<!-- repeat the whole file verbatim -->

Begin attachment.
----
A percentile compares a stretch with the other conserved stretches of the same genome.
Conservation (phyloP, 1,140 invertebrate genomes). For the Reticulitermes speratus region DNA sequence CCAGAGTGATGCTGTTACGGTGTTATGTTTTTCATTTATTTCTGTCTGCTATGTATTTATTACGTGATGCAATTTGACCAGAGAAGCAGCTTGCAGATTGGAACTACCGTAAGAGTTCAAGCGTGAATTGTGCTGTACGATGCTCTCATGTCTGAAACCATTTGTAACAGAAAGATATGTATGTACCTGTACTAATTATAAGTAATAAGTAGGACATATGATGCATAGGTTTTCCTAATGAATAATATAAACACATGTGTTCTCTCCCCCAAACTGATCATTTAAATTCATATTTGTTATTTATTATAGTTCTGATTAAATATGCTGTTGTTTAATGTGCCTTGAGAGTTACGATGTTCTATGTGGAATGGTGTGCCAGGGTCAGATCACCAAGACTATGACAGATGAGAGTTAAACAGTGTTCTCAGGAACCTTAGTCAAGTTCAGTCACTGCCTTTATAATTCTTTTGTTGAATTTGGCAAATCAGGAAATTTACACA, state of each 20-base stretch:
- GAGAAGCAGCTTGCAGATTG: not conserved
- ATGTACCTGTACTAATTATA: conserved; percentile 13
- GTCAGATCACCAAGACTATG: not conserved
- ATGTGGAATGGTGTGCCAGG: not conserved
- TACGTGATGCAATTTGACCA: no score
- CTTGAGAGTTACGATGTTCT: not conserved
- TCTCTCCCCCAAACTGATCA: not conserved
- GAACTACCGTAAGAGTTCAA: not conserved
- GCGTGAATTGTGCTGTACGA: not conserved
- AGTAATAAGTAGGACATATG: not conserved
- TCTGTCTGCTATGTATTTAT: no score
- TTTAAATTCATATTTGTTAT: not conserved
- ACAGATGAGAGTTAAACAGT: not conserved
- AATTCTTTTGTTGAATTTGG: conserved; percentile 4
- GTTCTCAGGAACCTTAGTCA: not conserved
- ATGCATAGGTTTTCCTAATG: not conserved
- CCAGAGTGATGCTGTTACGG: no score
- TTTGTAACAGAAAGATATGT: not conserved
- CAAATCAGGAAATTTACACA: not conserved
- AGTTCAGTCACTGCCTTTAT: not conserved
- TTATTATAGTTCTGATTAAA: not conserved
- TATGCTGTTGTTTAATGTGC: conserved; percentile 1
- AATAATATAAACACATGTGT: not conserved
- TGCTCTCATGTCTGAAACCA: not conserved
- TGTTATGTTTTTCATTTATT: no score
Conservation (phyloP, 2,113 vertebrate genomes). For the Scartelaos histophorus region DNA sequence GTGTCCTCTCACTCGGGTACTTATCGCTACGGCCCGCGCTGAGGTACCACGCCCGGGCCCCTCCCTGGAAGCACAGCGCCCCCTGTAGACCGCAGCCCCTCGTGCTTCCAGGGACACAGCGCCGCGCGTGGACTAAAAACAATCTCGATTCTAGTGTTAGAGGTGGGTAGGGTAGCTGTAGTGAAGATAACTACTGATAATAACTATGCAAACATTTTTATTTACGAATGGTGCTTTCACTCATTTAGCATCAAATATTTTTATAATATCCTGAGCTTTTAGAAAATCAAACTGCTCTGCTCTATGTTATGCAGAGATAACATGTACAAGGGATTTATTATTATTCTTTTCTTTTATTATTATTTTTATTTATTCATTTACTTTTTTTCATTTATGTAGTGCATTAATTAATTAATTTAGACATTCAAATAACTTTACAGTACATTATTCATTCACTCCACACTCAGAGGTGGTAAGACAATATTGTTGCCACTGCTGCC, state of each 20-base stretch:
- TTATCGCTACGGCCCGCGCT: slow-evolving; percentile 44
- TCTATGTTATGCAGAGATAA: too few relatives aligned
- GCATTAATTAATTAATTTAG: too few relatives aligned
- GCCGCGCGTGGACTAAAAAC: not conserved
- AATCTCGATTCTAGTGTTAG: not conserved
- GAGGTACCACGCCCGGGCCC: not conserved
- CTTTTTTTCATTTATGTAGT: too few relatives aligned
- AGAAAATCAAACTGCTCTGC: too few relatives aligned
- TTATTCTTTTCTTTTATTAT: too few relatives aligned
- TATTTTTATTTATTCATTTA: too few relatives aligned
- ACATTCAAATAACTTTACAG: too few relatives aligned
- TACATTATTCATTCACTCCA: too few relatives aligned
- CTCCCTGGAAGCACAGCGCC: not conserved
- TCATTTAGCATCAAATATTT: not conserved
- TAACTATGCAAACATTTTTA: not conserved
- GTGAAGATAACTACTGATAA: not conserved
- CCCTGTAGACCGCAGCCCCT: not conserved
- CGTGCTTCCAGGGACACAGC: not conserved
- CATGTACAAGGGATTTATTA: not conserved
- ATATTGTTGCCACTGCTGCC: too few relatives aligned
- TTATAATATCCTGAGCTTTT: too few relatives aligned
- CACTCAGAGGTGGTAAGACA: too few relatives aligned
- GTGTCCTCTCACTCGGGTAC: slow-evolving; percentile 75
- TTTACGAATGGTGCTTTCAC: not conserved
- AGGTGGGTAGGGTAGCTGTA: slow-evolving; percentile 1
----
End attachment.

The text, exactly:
A percentile compares a stretch with the other conserved stretches of the same genome.
Conservation (phyloP, 1,140 invertebrate genomes). For the Reticulitermes speratus region DNA sequence CCAGAGTGATGCTGTTACGGTGTTATGTTTTTCATTTATTTCTGTCTGCTATGTATTTATTACGTGATGCAATTTGACCAGAGAAGCAGCTTGCAGATTGGAACTACCGTAAGAGTTCAAGCGTGAATTGTGCTGTACGATGCTCTCATGTCTGAAACCATTTGTAACAGAAAGATATGTATGTACCTGTACTAATTATAAGTAATAAGTAGGACATATGATGCATAGGTTTTCCTAATGAATAATATAAACACATGTGTTCTCTCCCCCAAACTGATCATTTAAATTCATATTTGTTATTTATTATAGTTCTGATTAAATATGCTGTTGTTTAATGTGCCTTGAGAGTTACGATGTTCTATGTGGAATGGTGTGCCAGGGTCAGATCACCAAGACTATGACAGATGAGAGTTAAACAGTGTTCTCAGGAACCTTAGTCAAGTTCAGTCACTGCCTTTATAATTCTTTTGTTGAATTTGGCAAATCAGGAAATTTACACA, state of each 20-base stretch:
- GAGAAGCAGCTTGCAGATTG: not conserved
- ATGTACCTGTACTAATTATA: conserved; percentile 13
- GTCAGATCACCAAGACTATG: not conserved
- ATGTGGAATGGTGTGCCAGG: not conserved
- TACGTGATGCAATTTGACCA: no score
- CTTGAGAGTTACGATGTTCT: not conserved
- TCTCTCCCCCAAACTGATCA: not conserved
- GAACTACCGTAAGAGTTCAA: not conserved
- GCGTGAATTGTGCTGTACGA: not conserved
- AGTAATAAGTAGGACATATG: not conserved
- TCTGTCTGCTATGTATTTAT: no score
- TTTAAATTCATATTTGTTAT: not conserved
- ACAGATGAGAGTTAAACAGT: not conserved
- AATTCTTTTGTTGAATTTGG: conserved; percentile 4
- GTTCTCAGGAACCTTAGTCA: not conserved
- ATGCATAGGTTTTCCTAATG: not conserved
- CCAGAGTGATGCTGTTACGG: no score
- TTTGTAACAGAAAGATATGT: not conserved
- CAAATCAGGAAATTTACACA: not conserved
- AGTTCAGTCACTGCCTTTAT: not conserved
- TTATTATAGTTCTGATTAAA: not conserved
- TATGCTGTTGTTTAATGTGC: conserved; percentile 1
- AATAATATAAACACATGTGT: not conserved
- TGCTCTCATGTCTGAAACCA: not conserved
- TGTTATGTTTTTCATTTATT: no score
Conservation (phyloP, 2,113 vertebrate genomes). For the Scartelaos histophorus region DNA sequence GTGTCCTCTCACTCGGGTACTTATCGCTACGGCCCGCGCTGAGGTACCACGCCCGGGCCCCTCCCTGGAAGCACAGCGCCCCCTGTAGACCGCAGCCCCTCGTGCTTCCAGGGACACAGCGCCGCGCGTGGACTAAAAACAATCTCGATTCTAGTGTTAGAGGTGGGTAGGGTAGCTGTAGTGAAGATAACTACTGATAATAACTATGCAAACATTTTTATTTACGAATGGTGCTTTCACTCATTTAGCATCAAATATTTTTATAATATCCTGAGCTTTTAGAAAATCAAACTGCTCTGCTCTATGTTATGCAGAGATAACATGTACAAGGGATTTATTATTATTCTTTTCTTTTATTATTATTTTTATTTATTCATTTACTTTTTTTCATTTATGTAGTGCATTAATTAATTAATTTAGACATTCAAATAACTTTACAGTACATTATTCATTCACTCCACACTCAGAGGTGGTAAGACAATATTGTTGCCACTGCTGCC, state of each 20-base stretch:
- TTATCGCTACGGCCCGCGCT: slow-evolving; percentile 44
- TCTATGTTATGCAGAGATAA: too few relatives aligned
- GCATTAATTAATTAATTTAG: too few relatives aligned
- GCCGCGCGTGGACTAAAAAC: not conserved
- AATCTCGATTCTAGTGTTAG: not conserved
- GAGGTACCACGCCCGGGCCC: not conserved
- CTTTTTTTCATTTATGTAGT: too few relatives aligned
- AGAAAATCAAACTGCTCTGC: too few relatives aligned
- TTATTCTTTTCTTTTATTAT: too few relatives aligned
- TATTTTTATTTATTCATTTA: too few relatives aligned
- ACATTCAAATAACTTTACAG: too few relatives aligned
- TACATTATTCATTCACTCCA: too few relatives aligned
- CTCCCTGGAAGCACAGCGCC: not conserved
- TCATTTAGCATCAAATATTT: not conserved
- TAACTATGCAAACATTTTTA: not conserved
- GTGAAGATAACTACTGATAA: not conserved
- CCCTGTAGACCGCAGCCCCT: not conserved
- CGTGCTTCCAGGGACACAGC: not conserved
- CATGTACAAGGGATTTATTA: not conserved
- ATATTGTTGCCACTGCTGCC: too few relatives aligned
- TTATAATATCCTGAGCTTTT: too few relatives aligned
- CACTCAGAGGTGGTAAGACA: too few relatives aligned
- GTGTCCTCTCACTCGGGTAC: slow-evolving; percentile 75
- TTTACGAATGGTGCTTTCAC: not conserved
- AGGTGGGTAGGGTAGCTGTA: slow-evolving; percentile 1